by Corbin Blackburn

Creating a Larger Financial Impact for Your Family and Favorite Charities Through Planned Giving

In 2021 Americans gave an estimated $484.85 Billion to charity, according to Giving USA 2022. Whether it’s religious organizations, community development organizations, arts, education, or humanities, American’s have shown a consistent desire to financially support communities and organizations in need. More often than not, this financial support is given in cash gifts without any additional thought on how to maximize the tax and long-term impact of these gifts. Although these gifts provide the intended support, this lack of planning leaves money on the table that could have created a larger financial impact for either the donor’s family, the charity, or both.

There are numerous strategies that you can use to improve the effectiveness of your gifting, but the three considerations below are a great place to start when reviewing options.

Option 1: Consider the Type of Asset You’re Gifting

As stated above, most Americans make their gifts via cash donations. These cash donations provide an additional tax deduction in the year they are made, as long as that individual is itemizing deductions on their taxes. As beneficial as that tax deduction is, it can be maximized by gifting other assets. For example, highly appreciated stock or a retired individual’s Required Minimum Distributions carry additional benefits that might be worth considering. Cash gifts are great, but they are not always the most efficient source of gifts.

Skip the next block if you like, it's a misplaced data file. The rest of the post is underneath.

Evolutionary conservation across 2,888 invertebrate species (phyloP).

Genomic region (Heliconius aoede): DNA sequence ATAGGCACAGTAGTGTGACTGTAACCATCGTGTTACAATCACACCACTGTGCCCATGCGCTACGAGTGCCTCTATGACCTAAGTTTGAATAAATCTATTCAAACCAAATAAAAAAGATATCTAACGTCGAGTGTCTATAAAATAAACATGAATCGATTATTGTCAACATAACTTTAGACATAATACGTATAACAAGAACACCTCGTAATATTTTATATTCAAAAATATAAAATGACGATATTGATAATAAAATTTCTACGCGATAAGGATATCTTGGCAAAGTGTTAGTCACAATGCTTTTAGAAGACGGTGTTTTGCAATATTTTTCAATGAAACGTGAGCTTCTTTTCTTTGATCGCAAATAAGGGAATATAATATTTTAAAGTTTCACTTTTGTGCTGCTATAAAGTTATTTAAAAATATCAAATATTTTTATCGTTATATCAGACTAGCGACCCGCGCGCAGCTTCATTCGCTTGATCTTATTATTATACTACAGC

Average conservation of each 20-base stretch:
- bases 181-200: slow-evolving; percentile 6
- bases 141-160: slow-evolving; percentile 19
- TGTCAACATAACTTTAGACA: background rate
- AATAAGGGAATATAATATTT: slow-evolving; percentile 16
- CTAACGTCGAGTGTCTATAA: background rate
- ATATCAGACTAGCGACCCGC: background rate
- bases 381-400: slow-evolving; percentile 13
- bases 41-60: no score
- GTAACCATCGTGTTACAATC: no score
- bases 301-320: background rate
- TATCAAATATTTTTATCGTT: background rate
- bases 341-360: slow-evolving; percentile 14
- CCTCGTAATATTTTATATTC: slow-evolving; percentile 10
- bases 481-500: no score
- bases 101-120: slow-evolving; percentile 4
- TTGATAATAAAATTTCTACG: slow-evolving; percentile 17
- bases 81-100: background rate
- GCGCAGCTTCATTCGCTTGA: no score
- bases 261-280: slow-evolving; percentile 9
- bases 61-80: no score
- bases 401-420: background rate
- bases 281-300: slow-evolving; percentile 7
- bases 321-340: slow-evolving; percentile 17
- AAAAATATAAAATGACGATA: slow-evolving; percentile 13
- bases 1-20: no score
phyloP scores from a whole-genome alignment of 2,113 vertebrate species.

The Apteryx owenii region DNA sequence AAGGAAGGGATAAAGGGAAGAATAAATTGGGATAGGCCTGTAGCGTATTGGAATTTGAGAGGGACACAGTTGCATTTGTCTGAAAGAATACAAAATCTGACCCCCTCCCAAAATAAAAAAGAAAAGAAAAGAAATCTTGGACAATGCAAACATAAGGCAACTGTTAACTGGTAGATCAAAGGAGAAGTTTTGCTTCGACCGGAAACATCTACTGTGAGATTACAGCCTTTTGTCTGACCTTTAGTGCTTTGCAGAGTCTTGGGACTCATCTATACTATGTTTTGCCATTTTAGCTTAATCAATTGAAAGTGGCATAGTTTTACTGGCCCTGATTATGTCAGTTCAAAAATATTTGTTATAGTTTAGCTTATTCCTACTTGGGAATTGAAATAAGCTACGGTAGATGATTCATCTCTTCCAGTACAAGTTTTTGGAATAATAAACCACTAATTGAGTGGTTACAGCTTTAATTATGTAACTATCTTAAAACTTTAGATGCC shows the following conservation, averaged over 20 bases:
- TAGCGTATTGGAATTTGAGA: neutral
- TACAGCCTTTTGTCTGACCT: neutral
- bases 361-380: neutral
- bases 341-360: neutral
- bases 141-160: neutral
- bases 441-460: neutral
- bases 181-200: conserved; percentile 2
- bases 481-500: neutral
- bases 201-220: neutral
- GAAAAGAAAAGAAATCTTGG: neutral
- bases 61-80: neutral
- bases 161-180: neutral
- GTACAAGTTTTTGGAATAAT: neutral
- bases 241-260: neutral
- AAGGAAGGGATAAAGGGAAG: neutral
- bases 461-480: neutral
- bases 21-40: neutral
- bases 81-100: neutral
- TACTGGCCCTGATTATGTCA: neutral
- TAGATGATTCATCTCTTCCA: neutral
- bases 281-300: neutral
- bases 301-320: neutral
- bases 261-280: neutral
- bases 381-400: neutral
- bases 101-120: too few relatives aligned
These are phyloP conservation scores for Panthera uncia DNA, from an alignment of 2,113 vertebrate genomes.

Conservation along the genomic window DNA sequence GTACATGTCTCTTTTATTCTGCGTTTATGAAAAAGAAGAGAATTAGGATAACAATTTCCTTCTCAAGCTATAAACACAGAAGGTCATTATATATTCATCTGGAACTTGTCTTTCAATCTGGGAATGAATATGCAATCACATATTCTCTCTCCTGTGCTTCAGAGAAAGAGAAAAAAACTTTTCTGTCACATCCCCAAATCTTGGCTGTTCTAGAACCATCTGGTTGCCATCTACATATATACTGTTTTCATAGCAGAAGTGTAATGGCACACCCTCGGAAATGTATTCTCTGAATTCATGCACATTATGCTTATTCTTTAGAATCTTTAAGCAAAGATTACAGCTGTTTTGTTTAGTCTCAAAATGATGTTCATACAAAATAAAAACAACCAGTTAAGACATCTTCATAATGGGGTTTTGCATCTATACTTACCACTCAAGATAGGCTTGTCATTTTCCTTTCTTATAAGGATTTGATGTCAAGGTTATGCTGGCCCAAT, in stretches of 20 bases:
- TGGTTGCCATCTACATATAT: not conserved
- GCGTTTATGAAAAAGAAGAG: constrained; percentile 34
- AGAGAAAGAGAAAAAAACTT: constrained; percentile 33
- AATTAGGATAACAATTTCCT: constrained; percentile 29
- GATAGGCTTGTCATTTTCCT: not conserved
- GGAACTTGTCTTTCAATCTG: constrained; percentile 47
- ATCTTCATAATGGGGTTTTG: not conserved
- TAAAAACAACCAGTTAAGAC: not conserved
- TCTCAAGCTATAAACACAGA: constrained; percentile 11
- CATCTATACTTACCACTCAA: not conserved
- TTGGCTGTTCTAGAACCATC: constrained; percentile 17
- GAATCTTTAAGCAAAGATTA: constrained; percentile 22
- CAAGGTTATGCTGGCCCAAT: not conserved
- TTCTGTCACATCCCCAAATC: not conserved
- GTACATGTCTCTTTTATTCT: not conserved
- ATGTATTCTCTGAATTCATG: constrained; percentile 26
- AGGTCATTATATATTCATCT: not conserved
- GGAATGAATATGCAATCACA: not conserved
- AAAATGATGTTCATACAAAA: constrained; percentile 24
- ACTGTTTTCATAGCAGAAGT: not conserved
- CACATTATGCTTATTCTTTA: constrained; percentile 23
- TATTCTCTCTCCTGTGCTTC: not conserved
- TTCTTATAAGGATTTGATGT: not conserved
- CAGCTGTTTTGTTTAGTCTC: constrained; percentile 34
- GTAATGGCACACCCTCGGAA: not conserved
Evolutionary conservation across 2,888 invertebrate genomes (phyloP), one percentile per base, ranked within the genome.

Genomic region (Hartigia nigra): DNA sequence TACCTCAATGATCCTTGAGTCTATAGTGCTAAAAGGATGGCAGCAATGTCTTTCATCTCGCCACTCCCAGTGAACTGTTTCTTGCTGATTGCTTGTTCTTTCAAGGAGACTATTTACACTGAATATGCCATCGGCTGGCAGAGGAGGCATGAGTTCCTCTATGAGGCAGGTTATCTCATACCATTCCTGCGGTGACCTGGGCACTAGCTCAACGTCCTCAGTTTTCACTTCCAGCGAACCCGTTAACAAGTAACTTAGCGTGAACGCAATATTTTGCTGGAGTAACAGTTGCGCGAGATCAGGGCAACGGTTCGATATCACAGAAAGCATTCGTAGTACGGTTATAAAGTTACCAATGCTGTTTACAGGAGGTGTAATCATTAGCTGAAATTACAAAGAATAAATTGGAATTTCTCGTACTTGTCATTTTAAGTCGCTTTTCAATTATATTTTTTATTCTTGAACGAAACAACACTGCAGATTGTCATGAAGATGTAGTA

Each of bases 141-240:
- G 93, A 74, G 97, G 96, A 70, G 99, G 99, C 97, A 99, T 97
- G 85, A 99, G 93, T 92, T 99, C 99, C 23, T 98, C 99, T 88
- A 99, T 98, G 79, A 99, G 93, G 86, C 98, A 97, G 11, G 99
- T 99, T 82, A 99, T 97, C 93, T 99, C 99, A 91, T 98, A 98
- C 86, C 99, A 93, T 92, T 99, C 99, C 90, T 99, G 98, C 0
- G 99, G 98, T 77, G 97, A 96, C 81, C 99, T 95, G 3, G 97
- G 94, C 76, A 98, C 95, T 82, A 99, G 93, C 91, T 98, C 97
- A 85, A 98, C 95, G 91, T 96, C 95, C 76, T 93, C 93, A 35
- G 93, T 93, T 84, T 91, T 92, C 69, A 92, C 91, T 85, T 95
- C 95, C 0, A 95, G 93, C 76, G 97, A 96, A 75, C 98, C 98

Option 2: Consider How You are Structuring the Assets You are Gifting

In addition to making cash gifts, most Americans also only give during certain times. They either give consistently throughout the year as a tithe, or they give to larger campaigns or projects when asked by the organization. Rarely does anyone make their larger gifts when they personally need it most from a tax perspective. But what if you could get the best of both worlds?

Vehicles such as Donor Advised Funds or Family Foundations are great opportunities for donors to get the tax deduction when they personally need it while still giving the money to the organization when the organization needs it either in the current year or in future years.

Option 3: Review Your Estate Planning & Beneficiary Arrangements

Lastly, many donors who gift throughout their lifetime are also interested in creating a legacy for the organizations they support after their death. Leveraging various assets like life insurance and retirement accounts provide a great way to maximize the charitable benefit for the organization in a very tax efficient manner. Consistently reviewing your estate planning documents and beneficiary designations to ensure they match up with your legacy goals is another fantastic way to create a lasting impact.

At the end of the day, for someone to benefit from planned giving strategies they have to be charitably inclined and have a desire to make a financial impact primarily in the organizations they support. But assuming they do, the strategies mentioned above alongside countless others provide donors a unique opportunity to minimize money being lost to taxes and fees, which provides more wealth to be directed to the organizations they support.

Cleveland Wealth, LLC is a registered investment adviser. Information presented is for educational purposes only and does not intend to make an offer or solicitation for the sale or purchase of any specific securities, investments, or investment strategies. Investments involve risk and unless otherwise stated, are not guaranteed. Be sure to first consult with a qualified financial adviser and tax professional before implementing any strategy discussed herein. Past performance is not indicative of future performance.